• Regular Contributor
  • *
  • Posts: 67
  • Country: gb
Re: New bench DMM or older one
« Reply #23 on: January 15, 2018, 09:23:49 AM »
Regarding my bench DMM collection, none of these instruments is a Philips. I remember that for some reason they have never appeared that attractive and competitive – at least not for my requirements.

The Philips ones were also sold by fluke (fluke pm2525), so I think they are quite ok (but for sure not worth 210£) I have 2 of these, but I almost never use them. In contrast with what was reported here, I prefer to use handhelds (BM869s) instead of bench multimeters, because I can place them in the "line of sight" when I am probing.

The only use for a bench multimeter for me would be high accuracy, but then we are not talking about a 5 1/2 digits one off course.
I would gladly trade my 2 PM2525s for 1 additional BM869s, this is in my opinion a much more useful tool on the bench!

The Philips PM25x5 meters weren't that great, you can pretty much knock one off the digit rating. The PM2535 claims to be 6.5, but it's really only 5.5. That being said, these things do seem to keep their cal pretty well, mine is still nearly spot on even though it's last cal was in the early 90s. The 2525 is definitely not worth 210 GBP, but it's not that bad of a meter either for all its flaws. (See C. Arnoux for really atrocious quality from the same era.) The build quality on them seems pretty good, just be sure to read the manual before you ever turn one on.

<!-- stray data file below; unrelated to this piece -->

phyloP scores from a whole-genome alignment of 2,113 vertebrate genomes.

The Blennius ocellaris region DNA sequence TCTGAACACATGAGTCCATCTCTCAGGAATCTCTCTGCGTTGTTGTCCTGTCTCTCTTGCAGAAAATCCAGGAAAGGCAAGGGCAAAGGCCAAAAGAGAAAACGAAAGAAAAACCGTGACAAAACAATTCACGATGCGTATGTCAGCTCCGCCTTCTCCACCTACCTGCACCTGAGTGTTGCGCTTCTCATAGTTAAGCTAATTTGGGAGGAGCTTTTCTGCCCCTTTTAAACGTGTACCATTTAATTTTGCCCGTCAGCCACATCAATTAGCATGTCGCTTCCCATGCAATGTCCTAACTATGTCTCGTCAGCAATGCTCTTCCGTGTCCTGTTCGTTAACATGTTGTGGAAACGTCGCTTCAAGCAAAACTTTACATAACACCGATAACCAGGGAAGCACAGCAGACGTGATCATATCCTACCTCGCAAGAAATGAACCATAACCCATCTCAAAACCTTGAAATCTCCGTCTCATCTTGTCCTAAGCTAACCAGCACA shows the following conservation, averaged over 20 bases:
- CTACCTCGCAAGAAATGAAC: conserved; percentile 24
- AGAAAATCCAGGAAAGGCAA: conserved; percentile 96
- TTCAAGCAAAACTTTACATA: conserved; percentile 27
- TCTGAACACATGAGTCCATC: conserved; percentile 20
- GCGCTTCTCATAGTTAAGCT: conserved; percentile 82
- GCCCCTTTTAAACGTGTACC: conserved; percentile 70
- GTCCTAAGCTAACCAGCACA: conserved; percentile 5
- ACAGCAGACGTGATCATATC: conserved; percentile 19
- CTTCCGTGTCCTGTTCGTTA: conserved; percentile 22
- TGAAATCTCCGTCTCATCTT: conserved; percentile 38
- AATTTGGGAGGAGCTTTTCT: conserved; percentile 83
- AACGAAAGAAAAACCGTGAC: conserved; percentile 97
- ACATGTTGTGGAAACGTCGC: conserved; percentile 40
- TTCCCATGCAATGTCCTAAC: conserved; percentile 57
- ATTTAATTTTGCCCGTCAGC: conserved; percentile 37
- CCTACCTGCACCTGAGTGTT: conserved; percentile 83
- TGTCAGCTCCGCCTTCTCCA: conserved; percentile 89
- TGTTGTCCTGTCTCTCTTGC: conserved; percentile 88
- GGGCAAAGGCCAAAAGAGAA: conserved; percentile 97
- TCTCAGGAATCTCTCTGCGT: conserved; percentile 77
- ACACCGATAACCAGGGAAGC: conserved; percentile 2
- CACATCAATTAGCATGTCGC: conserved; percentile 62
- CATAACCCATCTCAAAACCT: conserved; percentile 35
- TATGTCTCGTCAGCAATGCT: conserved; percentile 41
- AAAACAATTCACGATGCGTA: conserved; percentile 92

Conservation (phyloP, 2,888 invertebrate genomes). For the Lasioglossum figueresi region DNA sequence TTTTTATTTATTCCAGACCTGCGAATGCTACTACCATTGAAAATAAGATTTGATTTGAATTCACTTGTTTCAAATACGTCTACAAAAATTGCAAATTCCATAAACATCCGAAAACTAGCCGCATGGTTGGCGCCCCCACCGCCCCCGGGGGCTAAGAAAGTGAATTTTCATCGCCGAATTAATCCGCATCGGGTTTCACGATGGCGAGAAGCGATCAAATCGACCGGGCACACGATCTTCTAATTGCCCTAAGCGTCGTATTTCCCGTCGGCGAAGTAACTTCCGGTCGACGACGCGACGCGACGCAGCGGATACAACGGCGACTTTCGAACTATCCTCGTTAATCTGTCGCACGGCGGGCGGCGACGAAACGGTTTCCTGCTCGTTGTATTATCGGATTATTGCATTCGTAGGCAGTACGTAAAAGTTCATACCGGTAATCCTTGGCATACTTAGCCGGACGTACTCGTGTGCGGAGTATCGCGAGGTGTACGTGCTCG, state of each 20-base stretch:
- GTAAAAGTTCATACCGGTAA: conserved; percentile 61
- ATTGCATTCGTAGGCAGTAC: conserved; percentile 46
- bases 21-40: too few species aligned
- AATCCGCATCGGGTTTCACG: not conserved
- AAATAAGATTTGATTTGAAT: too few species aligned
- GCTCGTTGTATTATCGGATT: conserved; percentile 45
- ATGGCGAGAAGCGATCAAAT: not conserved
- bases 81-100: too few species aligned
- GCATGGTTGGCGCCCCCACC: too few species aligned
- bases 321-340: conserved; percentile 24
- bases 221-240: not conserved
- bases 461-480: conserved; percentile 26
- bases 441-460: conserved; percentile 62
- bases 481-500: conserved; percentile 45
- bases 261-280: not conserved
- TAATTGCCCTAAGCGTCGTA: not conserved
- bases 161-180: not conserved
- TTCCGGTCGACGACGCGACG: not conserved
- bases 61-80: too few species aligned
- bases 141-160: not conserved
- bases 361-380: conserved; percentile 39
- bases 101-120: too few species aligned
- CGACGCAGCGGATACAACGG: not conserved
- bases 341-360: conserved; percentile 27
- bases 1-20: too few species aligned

And if anyone is interested, I am planning to dispose of that PM2535 in my stash rather soon. :)
[/quote

I might be interested if the price is right.....  Even if I get a really decent bench DMM a second DMM is always a good idea if I want to measure two values at the same time.
 

Offline coromonadalix

  • Frequent Contributor
  • **
  • Posts: 304
  • Country: ca
Re: New bench DMM or older one
« Reply #24 on: January 15, 2018, 09:50:20 AM »
@cowaski    well in some case as you said ... generally used equipment is cheaper in usa, but buying 2 gossen 28s meters months ago, and their usb-rs232 interfaces has costed me a lot, (mostly the shipping fees), a german EEVblog friend helped me to get them from germany.

You have to be sure of what you need. I needed them period  loll 

Had an  mastech 22000 count meter and a brymen 859s but needed more resolution, i dont care about the speed, as i posted on other threads, i hate the mv settings, i only need 1 range of ac or dc measurements. Totally love the auto select input, ac dc or ohms detection ...

Luckily in the lasts months, i was able to score an Gossen 29s on ebay Usa :)  and an old 50k count B&K Precision 5490 bench meter, i was very lucky to obtain the calibration software from Chauvin Arnoux, since it is a clone of mx554 - 556 models.

But the first thing i've checked is for the nearest calibration facility in my country, if there is one ... before i've bouht the Gossen's, since they use specialized software for them.

In Canada you have Transcat who do ton's of brand - models, in usa i think there is an Dranetz facility ...
 


Share me

Digg  Facebook  SlashDot  Delicious  Technorati  Twitter  Google  Yahoo
Smf